My only complaint about the strap systems was how the chest strap (sternum strap) fell on my body; it fell too low across my chest. The chest strap is adjustable to a degree, but no matter how I adjusted it or the shoulder straps I couldn’t get the chest strap to actually pull against my chest instead of crushing my breasts. I think the strap would work for men, and even some women, but being slightly bustier than most, this chest strap didn’t work for me. This doesn’t make the pack unbearable, though; I didn’t have any problems using the pack without the chest strap. Plus, the chest strap comes with a whistle. Although I was never alone or lost on my travels, I imagine this feature could come in handy in an emergency situation, or if you needed to call your dogs! Otherwise, the backpack straps themselves were more than comfortable, especially with the breathable padding that matches the color of the front panel.
Another favorite feature was the top waterproof compartments. The pack has two compartments that are completely waterproof: one larger compartment that can fit a towel, wet bathing suit and water shoes, and a smaller compartment that can fit personal items like your camera, wallet, keys and more. When I took my bag with me on day hikes to lakes and beaches, these compartments came in particularly handy. I was able to store my wet items in the top waterproof compartment and not worry about items in the large main compartment or my valuables in the small compartment getting wet. Plus, the small waterproof compartment was perfect when I wanted easy access to my money or my camera. In addition to all this waterproof greatness, I was also able to squeeze my hiking boots into the larger waterproof compartment when I wasn’t using it for my wet gear. This storage space allowed me to keep my clothes separated from my dirty hiking boots, and allowed some freedom to wear flip flops on occasion instead of traipsing around in my boots.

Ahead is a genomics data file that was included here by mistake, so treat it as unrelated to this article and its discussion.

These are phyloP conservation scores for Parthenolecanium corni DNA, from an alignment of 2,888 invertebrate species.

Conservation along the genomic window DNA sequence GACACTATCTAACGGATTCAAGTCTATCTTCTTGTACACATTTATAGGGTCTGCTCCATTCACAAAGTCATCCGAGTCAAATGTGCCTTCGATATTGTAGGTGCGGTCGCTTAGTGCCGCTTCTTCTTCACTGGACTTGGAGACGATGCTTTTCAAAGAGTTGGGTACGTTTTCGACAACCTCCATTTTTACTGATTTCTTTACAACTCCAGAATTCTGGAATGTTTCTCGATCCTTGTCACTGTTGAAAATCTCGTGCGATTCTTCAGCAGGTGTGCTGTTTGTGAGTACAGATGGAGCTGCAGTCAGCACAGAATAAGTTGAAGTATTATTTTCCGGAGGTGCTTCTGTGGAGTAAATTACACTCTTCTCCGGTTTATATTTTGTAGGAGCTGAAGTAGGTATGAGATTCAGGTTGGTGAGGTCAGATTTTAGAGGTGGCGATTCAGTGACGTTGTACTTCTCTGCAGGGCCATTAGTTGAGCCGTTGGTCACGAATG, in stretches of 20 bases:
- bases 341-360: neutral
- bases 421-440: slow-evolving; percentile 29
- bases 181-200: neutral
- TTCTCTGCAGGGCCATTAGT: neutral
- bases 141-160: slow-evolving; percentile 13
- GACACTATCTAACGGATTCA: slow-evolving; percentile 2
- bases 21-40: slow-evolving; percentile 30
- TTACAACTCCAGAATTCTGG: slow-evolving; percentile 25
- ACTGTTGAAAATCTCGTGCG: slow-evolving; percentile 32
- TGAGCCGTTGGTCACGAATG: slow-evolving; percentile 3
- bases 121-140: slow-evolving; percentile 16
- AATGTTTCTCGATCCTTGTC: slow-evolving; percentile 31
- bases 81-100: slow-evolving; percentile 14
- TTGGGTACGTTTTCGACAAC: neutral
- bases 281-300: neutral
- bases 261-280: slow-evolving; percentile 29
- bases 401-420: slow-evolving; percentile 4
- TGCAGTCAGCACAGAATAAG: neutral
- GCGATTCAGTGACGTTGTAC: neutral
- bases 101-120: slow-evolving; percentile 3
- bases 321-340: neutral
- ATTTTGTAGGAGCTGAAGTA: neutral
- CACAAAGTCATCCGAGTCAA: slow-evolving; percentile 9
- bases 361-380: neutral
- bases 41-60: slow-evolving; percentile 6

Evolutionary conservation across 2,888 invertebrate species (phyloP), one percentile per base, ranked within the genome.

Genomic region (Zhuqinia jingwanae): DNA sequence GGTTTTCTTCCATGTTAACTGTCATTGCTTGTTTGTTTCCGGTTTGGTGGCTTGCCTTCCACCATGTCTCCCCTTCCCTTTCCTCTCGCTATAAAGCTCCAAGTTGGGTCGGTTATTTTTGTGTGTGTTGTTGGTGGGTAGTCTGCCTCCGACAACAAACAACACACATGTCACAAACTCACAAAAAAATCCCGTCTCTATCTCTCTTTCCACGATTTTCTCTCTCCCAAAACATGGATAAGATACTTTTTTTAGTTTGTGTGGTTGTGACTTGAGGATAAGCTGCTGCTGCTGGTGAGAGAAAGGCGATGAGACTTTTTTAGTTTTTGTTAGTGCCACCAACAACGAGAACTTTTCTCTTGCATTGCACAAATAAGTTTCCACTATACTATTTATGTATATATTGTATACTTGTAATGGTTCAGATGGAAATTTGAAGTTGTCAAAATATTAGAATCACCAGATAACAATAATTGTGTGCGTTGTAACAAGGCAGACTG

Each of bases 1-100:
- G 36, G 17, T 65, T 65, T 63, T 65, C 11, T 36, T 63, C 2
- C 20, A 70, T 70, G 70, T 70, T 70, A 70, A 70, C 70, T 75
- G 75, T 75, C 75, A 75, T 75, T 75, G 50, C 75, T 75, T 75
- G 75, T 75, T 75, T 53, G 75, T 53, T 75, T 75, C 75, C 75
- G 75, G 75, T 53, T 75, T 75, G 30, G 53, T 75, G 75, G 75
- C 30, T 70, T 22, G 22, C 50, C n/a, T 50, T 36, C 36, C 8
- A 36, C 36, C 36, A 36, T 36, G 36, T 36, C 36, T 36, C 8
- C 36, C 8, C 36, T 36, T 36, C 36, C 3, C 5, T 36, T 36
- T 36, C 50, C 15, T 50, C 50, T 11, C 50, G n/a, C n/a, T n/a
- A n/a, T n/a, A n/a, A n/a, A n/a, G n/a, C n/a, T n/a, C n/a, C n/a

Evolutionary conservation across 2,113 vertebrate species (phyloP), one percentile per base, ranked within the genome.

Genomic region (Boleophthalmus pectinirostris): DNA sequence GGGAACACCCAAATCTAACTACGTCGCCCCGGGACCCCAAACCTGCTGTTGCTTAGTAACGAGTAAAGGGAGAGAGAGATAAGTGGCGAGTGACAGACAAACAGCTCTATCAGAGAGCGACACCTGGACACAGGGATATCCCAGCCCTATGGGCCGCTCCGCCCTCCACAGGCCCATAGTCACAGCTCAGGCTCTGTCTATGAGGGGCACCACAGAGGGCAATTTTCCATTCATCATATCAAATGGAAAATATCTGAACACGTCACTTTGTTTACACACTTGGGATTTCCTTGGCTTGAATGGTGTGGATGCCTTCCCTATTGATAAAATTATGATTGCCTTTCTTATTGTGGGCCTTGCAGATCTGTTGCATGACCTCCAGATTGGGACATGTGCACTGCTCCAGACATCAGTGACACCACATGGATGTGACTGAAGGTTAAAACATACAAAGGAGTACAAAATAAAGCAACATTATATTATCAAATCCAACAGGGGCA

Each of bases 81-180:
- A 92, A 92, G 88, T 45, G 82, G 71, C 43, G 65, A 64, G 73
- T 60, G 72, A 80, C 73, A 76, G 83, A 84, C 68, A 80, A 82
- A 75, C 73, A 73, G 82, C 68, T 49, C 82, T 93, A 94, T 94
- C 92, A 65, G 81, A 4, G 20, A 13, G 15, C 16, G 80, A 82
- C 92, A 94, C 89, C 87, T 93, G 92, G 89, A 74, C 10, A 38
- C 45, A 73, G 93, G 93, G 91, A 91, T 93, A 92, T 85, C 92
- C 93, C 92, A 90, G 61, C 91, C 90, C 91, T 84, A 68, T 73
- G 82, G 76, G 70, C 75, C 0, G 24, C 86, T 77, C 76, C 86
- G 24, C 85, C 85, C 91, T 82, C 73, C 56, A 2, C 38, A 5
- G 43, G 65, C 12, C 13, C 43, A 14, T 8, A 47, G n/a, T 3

The reinforced bottom of the duffle kept me confident that I wouldn’t damage my bag by leaving it on the floor. On a trip where I was changing locations every few days, this bag saw a lot of travel time. It spent many hours being withstanding abuse from baggage handlers and taxi drivers, thrown on the floor outside or shoved violently into small spaces. Still, I never had to worry that it would get too beat-up while riding with so many other bags in the small bus compartments, on the train, or on boat rides. I’m not easy on my bags, and I was glad that this bag could withstand the abuse I subjected it to. Add the fact that it is convertible from duffle to backpack, and it makes travelling even easier. When I couldn’t stow it away in a compartment, I could carry it on my back, and even rest it comfortably on my lap.
Overall, I would recommend the Boreas Erawan 50 to my friends and any traveler. Even though the chest straps didn’t work for me, I still loved the simplicity of the bag and the ease with which I could carry it around. Heck, I like this bag so much I’ve even taken it out as my hiking daypack since I’ve been back on the mainland. Any traveler would be lucky to have this travel pack in their arsenal.
Thanks again to Danielle Horton for her detailed Boreas Erawan 50 review. Your partnership with Tahoe Mountain Sports is valuable and we appreciate your support!